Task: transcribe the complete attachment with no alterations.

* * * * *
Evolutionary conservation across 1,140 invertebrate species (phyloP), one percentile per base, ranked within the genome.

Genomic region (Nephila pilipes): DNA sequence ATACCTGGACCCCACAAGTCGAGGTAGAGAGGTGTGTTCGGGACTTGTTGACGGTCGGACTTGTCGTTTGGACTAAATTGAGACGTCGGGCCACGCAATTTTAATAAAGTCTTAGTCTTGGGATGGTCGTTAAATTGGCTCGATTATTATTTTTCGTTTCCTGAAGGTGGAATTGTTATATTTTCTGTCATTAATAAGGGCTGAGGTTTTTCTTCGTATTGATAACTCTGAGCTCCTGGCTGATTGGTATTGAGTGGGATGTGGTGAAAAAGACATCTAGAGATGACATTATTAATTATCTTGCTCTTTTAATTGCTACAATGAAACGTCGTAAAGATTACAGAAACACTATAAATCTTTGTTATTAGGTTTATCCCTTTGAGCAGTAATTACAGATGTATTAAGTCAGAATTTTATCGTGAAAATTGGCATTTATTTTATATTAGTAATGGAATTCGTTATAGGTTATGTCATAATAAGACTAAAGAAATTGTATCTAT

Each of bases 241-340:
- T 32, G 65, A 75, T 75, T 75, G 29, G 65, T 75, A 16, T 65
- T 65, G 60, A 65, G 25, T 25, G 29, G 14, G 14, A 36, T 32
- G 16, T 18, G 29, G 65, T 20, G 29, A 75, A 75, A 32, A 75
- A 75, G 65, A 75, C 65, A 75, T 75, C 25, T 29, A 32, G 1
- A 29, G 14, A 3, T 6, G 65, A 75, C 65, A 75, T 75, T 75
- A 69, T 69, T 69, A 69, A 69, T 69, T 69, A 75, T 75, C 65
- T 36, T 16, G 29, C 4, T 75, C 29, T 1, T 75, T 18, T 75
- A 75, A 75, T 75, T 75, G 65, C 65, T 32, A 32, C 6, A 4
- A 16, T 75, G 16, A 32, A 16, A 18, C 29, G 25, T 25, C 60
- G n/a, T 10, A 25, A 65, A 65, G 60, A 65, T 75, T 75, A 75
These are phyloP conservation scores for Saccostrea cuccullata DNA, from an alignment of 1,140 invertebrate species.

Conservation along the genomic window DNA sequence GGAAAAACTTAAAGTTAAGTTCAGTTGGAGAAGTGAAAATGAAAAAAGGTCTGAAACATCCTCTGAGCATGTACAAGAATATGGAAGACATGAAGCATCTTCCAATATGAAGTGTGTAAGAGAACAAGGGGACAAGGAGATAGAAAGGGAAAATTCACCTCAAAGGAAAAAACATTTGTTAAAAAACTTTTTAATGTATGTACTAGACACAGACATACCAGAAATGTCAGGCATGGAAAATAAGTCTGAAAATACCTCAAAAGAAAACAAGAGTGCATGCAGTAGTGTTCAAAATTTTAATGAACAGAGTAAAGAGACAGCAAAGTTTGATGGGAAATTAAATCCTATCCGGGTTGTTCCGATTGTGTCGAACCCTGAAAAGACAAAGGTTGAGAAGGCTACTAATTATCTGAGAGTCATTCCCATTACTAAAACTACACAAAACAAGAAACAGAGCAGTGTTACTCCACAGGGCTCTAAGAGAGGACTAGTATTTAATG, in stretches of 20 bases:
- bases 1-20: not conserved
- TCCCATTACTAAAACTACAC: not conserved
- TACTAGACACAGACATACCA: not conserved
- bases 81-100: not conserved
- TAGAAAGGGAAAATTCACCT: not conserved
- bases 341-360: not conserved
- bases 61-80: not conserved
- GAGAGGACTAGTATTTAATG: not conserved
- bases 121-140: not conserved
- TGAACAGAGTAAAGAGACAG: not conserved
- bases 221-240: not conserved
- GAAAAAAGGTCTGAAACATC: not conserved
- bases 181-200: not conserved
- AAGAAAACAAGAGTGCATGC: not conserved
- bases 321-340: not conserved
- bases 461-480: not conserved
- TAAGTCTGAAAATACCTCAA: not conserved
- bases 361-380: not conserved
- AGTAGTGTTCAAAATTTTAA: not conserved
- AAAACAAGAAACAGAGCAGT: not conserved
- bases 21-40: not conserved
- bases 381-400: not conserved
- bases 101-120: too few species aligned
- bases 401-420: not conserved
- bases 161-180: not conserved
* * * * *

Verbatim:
Evolutionary conservation across 1,140 invertebrate species (phyloP), one percentile per base, ranked within the genome.

Genomic region (Nephila pilipes): DNA sequence ATACCTGGACCCCACAAGTCGAGGTAGAGAGGTGTGTTCGGGACTTGTTGACGGTCGGACTTGTCGTTTGGACTAAATTGAGACGTCGGGCCACGCAATTTTAATAAAGTCTTAGTCTTGGGATGGTCGTTAAATTGGCTCGATTATTATTTTTCGTTTCCTGAAGGTGGAATTGTTATATTTTCTGTCATTAATAAGGGCTGAGGTTTTTCTTCGTATTGATAACTCTGAGCTCCTGGCTGATTGGTATTGAGTGGGATGTGGTGAAAAAGACATCTAGAGATGACATTATTAATTATCTTGCTCTTTTAATTGCTACAATGAAACGTCGTAAAGATTACAGAAACACTATAAATCTTTGTTATTAGGTTTATCCCTTTGAGCAGTAATTACAGATGTATTAAGTCAGAATTTTATCGTGAAAATTGGCATTTATTTTATATTAGTAATGGAATTCGTTATAGGTTATGTCATAATAAGACTAAAGAAATTGTATCTAT

Each of bases 241-340:
- T 32, G 65, A 75, T 75, T 75, G 29, G 65, T 75, A 16, T 65
- T 65, G 60, A 65, G 25, T 25, G 29, G 14, G 14, A 36, T 32
- G 16, T 18, G 29, G 65, T 20, G 29, A 75, A 75, A 32, A 75
- A 75, G 65, A 75, C 65, A 75, T 75, C 25, T 29, A 32, G 1
- A 29, G 14, A 3, T 6, G 65, A 75, C 65, A 75, T 75, T 75
- A 69, T 69, T 69, A 69, A 69, T 69, T 69, A 75, T 75, C 65
- T 36, T 16, G 29, C 4, T 75, C 29, T 1, T 75, T 18, T 75
- A 75, A 75, T 75, T 75, G 65, C 65, T 32, A 32, C 6, A 4
- A 16, T 75, G 16, A 32, A 16, A 18, C 29, G 25, T 25, C 60
- G n/a, T 10, A 25, A 65, A 65, G 60, A 65, T 75, T 75, A 75
These are phyloP conservation scores for Saccostrea cuccullata DNA, from an alignment of 1,140 invertebrate species.

Conservation along the genomic window DNA sequence GGAAAAACTTAAAGTTAAGTTCAGTTGGAGAAGTGAAAATGAAAAAAGGTCTGAAACATCCTCTGAGCATGTACAAGAATATGGAAGACATGAAGCATCTTCCAATATGAAGTGTGTAAGAGAACAAGGGGACAAGGAGATAGAAAGGGAAAATTCACCTCAAAGGAAAAAACATTTGTTAAAAAACTTTTTAATGTATGTACTAGACACAGACATACCAGAAATGTCAGGCATGGAAAATAAGTCTGAAAATACCTCAAAAGAAAACAAGAGTGCATGCAGTAGTGTTCAAAATTTTAATGAACAGAGTAAAGAGACAGCAAAGTTTGATGGGAAATTAAATCCTATCCGGGTTGTTCCGATTGTGTCGAACCCTGAAAAGACAAAGGTTGAGAAGGCTACTAATTATCTGAGAGTCATTCCCATTACTAAAACTACACAAAACAAGAAACAGAGCAGTGTTACTCCACAGGGCTCTAAGAGAGGACTAGTATTTAATG, in stretches of 20 bases:
- bases 1-20: not conserved
- TCCCATTACTAAAACTACAC: not conserved
- TACTAGACACAGACATACCA: not conserved
- bases 81-100: not conserved
- TAGAAAGGGAAAATTCACCT: not conserved
- bases 341-360: not conserved
- bases 61-80: not conserved
- GAGAGGACTAGTATTTAATG: not conserved
- bases 121-140: not conserved
- TGAACAGAGTAAAGAGACAG: not conserved
- bases 221-240: not conserved
- GAAAAAAGGTCTGAAACATC: not conserved
- bases 181-200: not conserved
- AAGAAAACAAGAGTGCATGC: not conserved
- bases 321-340: not conserved
- bases 461-480: not conserved
- TAAGTCTGAAAATACCTCAA: not conserved
- bases 361-380: not conserved
- AGTAGTGTTCAAAATTTTAA: not conserved
- AAAACAAGAAACAGAGCAGT: not conserved
- bases 21-40: not conserved
- bases 381-400: not conserved
- bases 101-120: too few species aligned
- bases 401-420: not conserved
- bases 161-180: not conserved